The way it worked was one of the Times editors would come over to your desk with eight or ten new leads. If you drew a firefighter, you’d just go down there. Otherwise you’d call and say your business and listen. Sometimes the voice on the other end was already talked out; sometimes it seemed like you were the first person they’d talked to since. The former was okay. The latter was a mess.
Janny Scott from Metro got the project started. For the first batch, she enlisted her colleagues on the desk, Diane Cardwell, Glenn Collins, Winnie Hu, Andrew Jacobs, Lynda Richardson, and Joyce Wadler. This was three days after the attacks, when the dead at the Trade Center officially numbered 124. The “Portraits of Grief” weren’t called that yet, but they addressed a city deep in stage one. They told of an investment banker, a pastry chef, a former Marine, and others still half-expected to come bursting through the door singed and soaking at 3 a.m. with an increasingly improbable tale of escape. Obituaries these were most pointedly not.
One of those first Portraits set the bar for the rest. In about 150 words, the writer introduced one Gary J. Frank as a cast-against-type computer programmer playing pool in smoky barrooms, referenced the custody arrangement of his 12-year-old daughter, and then dropped the kicker: “This would have been their weekend.” The original Metro group soon became the Glengarry Glen Ross of sorrow, always closing, adding staffers from other desks to keep pace with the grief. For the New York Times, this was a significant departure. At a time when the Washington bureau was covering a massive government overhaul, Investigations was tracking the attackers, and Foreign was staffing up for invasions of wherever, the paper devoted more than 140 reporters, plus editors, researchers, and support staff, to chronicle how people were feeling.
In the end, we filed more than 2,400 Portraits. I remember disconnected details, because details were what we pushed for: an airline employee with a weak spot for Barry Manilow, a salesman with a taste for Grey Goose martinis. But by October, the details were starting to fail us. For example, The Simpsons: After a while it got to be noticed and then it got to be funny and then it got to be embarrassing and then it got to be a problem that a great many if not most of the men between the ages of 20 and 40 were described as admirers of the show. In 150 words, it’s a telling detail. In 150 sets of 150 words, it’s farcical. I never heard anybody say, “No more Simpsons,” but somehow nobody had to.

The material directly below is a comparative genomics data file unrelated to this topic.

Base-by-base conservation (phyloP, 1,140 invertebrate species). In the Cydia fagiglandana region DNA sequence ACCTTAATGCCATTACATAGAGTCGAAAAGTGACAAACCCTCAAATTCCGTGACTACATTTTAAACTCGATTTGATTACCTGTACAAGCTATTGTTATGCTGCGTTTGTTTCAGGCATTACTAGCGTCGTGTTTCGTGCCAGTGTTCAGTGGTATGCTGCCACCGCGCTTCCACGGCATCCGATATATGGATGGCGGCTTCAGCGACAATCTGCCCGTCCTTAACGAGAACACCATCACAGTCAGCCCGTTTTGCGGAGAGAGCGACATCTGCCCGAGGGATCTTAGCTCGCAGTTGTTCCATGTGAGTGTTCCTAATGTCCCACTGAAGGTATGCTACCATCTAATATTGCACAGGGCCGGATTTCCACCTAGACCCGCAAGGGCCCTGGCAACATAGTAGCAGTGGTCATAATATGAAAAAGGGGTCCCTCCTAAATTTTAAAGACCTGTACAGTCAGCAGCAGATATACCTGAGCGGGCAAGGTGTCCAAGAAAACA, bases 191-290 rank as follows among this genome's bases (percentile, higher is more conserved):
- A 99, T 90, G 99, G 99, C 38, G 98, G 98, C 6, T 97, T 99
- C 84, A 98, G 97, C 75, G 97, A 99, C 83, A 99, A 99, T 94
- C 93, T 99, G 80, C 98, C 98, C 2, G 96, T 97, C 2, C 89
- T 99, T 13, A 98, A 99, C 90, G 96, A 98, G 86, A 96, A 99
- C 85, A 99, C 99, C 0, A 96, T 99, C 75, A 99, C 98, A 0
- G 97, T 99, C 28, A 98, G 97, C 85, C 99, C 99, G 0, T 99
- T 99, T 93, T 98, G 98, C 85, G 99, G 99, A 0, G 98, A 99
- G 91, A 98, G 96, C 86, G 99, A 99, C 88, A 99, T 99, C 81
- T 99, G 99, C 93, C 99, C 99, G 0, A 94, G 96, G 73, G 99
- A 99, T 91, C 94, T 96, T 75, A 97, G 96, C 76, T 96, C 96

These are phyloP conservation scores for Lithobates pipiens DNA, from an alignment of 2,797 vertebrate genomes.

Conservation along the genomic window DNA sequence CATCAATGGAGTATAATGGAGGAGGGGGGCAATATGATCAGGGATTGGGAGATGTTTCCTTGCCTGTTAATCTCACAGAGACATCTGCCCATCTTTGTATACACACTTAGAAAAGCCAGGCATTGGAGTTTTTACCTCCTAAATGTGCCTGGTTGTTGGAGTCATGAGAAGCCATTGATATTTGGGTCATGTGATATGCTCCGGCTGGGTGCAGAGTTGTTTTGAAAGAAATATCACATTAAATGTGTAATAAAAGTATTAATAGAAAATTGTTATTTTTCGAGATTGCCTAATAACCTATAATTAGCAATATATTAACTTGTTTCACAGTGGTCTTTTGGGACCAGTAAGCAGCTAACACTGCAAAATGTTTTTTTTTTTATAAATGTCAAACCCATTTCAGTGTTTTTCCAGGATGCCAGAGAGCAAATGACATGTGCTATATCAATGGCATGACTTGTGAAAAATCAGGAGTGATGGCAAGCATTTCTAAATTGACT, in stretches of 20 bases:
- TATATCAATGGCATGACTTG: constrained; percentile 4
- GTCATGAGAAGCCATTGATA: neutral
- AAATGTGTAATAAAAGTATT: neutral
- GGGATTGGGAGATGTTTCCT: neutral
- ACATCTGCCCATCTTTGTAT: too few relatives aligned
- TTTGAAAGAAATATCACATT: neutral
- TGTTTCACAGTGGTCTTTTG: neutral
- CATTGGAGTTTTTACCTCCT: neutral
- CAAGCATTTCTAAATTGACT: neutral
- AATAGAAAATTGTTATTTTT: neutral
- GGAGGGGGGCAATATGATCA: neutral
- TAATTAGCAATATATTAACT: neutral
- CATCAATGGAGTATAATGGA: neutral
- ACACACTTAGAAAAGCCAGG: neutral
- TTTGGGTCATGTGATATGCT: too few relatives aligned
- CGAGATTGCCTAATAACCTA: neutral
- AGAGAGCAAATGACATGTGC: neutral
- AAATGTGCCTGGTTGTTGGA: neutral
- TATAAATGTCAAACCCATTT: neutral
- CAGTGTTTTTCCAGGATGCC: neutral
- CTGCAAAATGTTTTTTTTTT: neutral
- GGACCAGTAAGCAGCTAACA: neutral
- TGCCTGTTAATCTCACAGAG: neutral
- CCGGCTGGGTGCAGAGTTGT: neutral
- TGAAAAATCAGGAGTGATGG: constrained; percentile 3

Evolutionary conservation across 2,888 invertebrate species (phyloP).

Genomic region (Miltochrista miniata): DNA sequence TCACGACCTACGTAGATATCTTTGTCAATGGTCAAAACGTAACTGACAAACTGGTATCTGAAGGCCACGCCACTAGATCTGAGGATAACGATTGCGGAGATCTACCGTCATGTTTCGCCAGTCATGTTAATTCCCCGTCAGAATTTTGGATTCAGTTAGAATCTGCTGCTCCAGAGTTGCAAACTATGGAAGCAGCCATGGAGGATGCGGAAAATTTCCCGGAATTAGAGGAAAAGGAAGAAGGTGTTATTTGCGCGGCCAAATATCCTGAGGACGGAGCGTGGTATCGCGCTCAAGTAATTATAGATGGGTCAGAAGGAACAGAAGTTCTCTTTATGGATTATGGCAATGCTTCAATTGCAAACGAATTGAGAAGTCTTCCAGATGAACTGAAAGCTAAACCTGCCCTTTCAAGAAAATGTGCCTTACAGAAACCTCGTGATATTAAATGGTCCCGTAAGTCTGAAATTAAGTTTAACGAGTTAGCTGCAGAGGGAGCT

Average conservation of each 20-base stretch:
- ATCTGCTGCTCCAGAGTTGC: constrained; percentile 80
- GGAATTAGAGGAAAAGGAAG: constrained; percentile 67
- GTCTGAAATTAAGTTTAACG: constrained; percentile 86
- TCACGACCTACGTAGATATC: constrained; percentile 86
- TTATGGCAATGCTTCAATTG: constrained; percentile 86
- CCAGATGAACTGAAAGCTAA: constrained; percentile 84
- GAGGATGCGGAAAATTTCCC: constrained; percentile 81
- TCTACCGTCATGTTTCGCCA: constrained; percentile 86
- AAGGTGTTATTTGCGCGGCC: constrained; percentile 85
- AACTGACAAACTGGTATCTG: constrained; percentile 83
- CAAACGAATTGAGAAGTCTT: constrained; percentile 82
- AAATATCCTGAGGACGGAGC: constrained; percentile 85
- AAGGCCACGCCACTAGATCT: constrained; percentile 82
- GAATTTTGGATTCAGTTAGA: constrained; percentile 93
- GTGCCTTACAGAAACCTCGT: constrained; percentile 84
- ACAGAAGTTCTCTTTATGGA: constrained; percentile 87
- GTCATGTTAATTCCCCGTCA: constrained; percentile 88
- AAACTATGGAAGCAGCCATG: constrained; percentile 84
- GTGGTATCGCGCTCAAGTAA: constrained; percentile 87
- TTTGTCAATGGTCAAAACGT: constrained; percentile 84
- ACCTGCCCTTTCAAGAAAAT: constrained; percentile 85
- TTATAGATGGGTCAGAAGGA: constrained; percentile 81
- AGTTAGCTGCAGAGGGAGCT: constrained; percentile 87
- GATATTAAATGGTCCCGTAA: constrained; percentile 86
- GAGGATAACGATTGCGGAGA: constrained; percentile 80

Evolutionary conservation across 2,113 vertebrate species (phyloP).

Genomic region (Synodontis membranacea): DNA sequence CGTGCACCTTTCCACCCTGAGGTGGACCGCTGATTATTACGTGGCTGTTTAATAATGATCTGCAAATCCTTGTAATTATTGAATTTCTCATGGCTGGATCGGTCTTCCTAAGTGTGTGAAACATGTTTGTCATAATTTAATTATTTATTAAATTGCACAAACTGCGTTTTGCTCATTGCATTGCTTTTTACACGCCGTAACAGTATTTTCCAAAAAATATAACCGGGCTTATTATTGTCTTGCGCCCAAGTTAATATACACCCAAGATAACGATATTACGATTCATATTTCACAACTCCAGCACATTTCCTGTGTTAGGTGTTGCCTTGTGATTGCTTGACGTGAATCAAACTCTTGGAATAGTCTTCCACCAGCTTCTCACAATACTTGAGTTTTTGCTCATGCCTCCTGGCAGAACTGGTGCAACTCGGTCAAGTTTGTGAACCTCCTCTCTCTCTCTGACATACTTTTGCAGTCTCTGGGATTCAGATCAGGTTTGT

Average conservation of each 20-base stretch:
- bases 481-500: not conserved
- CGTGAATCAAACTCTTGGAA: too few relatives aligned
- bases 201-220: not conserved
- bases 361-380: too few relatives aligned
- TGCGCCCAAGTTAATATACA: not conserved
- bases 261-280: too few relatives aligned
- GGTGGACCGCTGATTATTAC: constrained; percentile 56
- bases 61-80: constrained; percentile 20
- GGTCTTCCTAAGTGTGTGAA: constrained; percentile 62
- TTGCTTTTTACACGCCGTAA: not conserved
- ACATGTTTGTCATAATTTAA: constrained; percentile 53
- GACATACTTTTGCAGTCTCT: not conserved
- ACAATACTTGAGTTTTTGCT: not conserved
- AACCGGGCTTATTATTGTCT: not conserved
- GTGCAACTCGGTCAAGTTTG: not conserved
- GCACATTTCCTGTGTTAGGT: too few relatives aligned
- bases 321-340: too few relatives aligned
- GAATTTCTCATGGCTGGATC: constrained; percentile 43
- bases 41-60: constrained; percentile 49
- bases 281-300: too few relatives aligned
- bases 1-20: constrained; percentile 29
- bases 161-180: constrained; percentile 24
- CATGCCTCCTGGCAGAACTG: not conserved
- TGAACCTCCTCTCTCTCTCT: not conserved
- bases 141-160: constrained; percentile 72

By prize season the job was almost done, and we each got a coffee-table book. I took mine around for autographs. Somebody wrote, “Best wishes”; somebody else wrote, “With love.” Mostly people just wrote their names. I didn’t know why I was collecting signatures, so I stopped after a couple pages. I know now. Most of the people I worked with on “Portraits” are out of my life. Some I miss and others I don’t. But I have a book that says we were there and that happened and then we got up and did this. Michael Brick, a former New York Times reporter, was part of the team that wrote the paper’s “Portraits of Grief.”
Selections from the Times’ first twentymemorial profiles, published on September 15.